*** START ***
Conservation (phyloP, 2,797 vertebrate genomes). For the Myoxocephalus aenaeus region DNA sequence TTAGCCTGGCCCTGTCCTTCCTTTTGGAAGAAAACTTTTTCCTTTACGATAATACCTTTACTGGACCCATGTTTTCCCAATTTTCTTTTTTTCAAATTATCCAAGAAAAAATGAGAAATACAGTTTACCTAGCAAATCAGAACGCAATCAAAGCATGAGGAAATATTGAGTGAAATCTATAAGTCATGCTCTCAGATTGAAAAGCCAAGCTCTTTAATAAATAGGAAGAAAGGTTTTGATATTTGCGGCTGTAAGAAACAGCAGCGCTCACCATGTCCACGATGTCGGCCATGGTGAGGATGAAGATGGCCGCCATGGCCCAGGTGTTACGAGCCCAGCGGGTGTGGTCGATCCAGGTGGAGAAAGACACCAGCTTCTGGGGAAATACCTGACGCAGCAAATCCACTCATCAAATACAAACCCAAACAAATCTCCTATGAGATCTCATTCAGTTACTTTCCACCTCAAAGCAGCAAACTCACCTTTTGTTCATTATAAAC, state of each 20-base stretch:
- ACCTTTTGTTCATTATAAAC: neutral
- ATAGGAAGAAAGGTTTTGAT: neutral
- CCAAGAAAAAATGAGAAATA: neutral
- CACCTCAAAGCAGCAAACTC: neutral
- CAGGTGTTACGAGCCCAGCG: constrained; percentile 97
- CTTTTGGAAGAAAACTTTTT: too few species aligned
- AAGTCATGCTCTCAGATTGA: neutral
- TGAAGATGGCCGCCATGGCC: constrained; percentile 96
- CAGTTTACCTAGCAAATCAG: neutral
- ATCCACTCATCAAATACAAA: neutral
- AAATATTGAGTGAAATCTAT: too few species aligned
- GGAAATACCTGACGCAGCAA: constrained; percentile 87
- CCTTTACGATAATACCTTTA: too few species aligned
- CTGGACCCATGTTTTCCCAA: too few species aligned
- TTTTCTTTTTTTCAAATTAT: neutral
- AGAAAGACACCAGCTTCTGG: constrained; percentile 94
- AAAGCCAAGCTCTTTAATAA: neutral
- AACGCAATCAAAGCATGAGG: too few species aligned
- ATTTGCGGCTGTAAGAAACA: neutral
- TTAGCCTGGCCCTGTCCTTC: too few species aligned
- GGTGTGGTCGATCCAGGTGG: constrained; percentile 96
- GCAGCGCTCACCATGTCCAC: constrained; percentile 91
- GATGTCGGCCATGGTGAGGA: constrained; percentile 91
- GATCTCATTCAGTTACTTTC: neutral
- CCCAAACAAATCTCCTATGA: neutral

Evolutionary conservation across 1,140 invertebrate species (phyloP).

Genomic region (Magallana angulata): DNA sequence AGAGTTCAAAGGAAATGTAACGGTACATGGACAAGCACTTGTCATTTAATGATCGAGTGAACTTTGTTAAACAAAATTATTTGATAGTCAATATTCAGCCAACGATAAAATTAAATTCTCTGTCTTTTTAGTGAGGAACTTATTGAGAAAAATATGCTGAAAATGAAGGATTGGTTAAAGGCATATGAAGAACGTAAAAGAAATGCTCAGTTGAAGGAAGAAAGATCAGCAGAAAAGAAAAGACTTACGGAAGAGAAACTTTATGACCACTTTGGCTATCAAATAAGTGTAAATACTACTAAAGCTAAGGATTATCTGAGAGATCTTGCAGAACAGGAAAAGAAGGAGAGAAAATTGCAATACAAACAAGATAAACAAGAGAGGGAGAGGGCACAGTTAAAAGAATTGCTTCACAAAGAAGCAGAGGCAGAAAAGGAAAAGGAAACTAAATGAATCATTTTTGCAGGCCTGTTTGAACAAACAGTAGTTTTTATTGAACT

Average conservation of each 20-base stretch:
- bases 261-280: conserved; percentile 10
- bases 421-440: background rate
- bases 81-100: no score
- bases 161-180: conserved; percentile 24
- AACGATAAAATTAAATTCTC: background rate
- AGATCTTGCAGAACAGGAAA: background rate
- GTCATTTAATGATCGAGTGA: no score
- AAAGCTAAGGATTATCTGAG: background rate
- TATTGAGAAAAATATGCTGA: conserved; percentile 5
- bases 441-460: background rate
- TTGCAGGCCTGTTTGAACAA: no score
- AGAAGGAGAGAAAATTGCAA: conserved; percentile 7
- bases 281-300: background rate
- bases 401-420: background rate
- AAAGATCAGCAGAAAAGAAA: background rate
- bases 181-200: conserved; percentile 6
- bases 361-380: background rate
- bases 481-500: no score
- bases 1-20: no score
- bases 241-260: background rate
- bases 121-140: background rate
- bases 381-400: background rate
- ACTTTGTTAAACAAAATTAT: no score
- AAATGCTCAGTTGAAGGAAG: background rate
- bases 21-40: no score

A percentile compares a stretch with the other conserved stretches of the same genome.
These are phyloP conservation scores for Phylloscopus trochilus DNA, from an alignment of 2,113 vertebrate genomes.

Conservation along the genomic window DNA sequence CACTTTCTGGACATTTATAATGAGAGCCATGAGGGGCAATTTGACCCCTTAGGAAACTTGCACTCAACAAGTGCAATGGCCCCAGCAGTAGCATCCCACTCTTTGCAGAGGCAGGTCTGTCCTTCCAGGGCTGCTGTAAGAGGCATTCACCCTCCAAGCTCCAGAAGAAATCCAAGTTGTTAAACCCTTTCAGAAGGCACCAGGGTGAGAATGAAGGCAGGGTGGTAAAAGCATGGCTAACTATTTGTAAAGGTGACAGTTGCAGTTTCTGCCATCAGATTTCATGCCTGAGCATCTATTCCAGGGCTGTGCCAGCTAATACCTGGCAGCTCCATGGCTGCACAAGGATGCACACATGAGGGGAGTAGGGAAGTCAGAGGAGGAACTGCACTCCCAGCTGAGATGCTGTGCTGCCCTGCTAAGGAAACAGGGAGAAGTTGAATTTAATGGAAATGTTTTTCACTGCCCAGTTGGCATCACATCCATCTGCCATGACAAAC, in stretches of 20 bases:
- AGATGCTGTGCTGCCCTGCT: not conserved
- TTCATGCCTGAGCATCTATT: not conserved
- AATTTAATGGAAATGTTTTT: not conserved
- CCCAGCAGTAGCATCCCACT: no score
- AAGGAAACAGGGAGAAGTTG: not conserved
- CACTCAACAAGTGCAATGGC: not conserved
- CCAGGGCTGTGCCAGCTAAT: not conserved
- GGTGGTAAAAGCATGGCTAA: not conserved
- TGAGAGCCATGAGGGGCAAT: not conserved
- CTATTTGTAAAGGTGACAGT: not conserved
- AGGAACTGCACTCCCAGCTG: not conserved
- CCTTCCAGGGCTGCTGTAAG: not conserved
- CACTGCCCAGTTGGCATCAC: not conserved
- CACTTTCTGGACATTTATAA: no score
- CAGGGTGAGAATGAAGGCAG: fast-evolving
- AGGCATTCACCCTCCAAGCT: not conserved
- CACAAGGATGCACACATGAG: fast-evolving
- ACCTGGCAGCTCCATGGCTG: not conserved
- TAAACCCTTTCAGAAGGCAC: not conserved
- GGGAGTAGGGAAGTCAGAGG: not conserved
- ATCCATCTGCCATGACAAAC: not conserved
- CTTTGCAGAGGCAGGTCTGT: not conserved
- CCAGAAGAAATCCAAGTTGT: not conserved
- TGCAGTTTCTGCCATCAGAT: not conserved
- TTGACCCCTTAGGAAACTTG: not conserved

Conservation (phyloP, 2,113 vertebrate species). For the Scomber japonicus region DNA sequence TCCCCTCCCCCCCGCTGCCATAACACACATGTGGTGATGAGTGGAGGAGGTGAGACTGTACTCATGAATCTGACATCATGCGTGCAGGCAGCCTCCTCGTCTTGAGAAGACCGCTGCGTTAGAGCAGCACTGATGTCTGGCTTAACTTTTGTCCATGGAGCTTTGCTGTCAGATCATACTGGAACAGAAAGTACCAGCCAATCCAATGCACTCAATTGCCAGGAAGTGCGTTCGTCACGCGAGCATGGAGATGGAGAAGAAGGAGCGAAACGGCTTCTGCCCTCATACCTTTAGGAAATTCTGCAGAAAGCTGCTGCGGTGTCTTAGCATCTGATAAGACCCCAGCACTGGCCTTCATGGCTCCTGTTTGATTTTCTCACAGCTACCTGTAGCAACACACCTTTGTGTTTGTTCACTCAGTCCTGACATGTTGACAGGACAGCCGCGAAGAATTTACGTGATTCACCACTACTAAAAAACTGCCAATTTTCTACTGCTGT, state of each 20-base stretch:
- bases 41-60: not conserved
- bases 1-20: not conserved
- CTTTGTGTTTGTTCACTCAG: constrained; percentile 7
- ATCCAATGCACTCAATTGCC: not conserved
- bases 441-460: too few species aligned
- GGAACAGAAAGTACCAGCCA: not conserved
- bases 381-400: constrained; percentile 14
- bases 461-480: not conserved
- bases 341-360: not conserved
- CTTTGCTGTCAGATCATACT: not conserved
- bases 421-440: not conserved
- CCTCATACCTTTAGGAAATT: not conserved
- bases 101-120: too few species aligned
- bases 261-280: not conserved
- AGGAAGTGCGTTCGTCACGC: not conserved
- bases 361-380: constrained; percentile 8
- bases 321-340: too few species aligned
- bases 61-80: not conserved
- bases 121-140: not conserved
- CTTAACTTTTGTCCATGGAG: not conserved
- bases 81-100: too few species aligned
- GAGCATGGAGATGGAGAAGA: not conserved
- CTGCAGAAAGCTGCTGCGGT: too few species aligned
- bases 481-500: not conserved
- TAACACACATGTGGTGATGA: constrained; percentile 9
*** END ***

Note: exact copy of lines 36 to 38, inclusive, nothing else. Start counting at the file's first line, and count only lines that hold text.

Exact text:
- GTCATTTAATGATCGAGTGA: no score
- AAAGCTAAGGATTATCTGAG: background rate
- TATTGAGAAAAATATGCTGA: conserved; percentile 5